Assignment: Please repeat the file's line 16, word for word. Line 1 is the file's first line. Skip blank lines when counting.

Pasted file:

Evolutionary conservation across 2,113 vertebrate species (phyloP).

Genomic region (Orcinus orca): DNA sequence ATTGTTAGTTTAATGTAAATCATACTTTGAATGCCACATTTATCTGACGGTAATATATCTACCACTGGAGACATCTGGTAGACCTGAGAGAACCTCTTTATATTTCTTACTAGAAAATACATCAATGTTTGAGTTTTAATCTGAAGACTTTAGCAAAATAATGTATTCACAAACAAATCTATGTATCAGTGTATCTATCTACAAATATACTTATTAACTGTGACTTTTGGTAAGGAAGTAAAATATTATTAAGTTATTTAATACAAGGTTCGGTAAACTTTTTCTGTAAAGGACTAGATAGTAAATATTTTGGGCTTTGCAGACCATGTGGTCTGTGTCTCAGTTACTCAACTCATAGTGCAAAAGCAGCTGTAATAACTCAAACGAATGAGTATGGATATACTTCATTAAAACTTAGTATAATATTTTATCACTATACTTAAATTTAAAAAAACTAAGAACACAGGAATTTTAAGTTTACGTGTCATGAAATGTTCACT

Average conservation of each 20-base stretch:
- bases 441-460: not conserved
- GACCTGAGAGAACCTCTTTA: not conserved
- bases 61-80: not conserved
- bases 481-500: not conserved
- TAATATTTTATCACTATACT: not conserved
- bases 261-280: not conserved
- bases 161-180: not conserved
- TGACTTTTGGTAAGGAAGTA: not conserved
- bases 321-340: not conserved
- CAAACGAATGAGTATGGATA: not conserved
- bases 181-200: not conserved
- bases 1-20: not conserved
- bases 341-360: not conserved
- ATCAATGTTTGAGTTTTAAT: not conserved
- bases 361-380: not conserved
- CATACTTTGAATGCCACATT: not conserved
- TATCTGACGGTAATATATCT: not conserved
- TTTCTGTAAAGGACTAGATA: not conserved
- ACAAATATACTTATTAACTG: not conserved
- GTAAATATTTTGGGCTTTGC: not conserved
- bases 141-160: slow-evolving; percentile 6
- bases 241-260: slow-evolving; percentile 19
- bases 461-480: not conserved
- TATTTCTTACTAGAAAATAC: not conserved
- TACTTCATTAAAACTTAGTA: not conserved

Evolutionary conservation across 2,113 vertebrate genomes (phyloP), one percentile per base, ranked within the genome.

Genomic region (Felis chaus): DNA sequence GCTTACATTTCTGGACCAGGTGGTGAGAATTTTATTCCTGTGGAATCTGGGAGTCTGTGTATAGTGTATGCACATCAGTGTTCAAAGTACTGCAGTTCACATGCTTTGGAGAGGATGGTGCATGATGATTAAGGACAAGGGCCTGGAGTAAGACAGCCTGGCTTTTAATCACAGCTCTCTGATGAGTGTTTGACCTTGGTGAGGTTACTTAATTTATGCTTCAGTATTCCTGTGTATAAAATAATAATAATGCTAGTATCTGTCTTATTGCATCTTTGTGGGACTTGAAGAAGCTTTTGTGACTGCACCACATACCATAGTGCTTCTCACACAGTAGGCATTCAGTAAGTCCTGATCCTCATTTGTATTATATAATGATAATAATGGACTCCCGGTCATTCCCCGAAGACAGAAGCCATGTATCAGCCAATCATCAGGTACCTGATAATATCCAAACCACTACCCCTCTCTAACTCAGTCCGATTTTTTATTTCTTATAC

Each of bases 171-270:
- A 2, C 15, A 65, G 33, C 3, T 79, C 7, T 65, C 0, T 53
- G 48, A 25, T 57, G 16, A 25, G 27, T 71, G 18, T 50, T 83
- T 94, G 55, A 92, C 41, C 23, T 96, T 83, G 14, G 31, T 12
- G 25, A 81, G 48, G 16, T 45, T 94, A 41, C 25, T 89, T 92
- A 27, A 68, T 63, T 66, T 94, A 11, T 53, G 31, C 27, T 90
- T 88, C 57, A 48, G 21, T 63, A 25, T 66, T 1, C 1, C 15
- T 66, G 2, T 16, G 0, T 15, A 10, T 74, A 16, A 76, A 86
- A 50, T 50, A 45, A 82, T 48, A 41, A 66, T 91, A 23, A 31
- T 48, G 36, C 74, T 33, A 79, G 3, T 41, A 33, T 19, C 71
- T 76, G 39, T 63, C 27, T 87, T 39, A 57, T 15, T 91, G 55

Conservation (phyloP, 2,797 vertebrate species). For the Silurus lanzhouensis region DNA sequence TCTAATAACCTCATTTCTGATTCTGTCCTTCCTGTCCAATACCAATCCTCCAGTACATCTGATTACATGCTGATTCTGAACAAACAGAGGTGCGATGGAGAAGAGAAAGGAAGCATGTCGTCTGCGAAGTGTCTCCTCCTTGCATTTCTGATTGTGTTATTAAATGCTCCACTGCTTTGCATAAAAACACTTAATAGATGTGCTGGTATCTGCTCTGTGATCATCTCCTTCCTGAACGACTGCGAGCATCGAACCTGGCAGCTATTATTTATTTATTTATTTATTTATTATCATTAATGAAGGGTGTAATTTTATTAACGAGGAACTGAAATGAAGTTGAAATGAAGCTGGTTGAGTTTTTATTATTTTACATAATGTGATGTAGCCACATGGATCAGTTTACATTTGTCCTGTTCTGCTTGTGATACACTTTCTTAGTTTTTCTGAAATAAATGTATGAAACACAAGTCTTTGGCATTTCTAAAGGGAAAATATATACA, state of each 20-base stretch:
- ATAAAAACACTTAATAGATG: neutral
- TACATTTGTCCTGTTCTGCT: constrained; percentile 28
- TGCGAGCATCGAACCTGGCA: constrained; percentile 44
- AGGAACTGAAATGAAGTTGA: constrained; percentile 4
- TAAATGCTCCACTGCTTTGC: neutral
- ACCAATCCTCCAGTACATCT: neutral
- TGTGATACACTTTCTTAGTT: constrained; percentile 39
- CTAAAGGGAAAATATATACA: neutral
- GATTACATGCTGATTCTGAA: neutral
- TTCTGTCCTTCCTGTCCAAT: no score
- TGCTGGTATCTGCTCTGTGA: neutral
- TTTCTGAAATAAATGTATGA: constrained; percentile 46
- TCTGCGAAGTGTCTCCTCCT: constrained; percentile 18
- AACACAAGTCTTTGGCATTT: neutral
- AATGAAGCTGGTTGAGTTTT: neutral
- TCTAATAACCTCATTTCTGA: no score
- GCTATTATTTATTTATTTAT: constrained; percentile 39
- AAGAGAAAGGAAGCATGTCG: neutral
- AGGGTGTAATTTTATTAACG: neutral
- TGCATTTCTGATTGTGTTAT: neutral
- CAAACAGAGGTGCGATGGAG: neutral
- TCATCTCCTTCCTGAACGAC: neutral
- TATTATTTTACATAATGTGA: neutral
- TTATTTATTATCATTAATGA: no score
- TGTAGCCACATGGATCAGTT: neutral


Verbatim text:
- bases 341-360: not conserved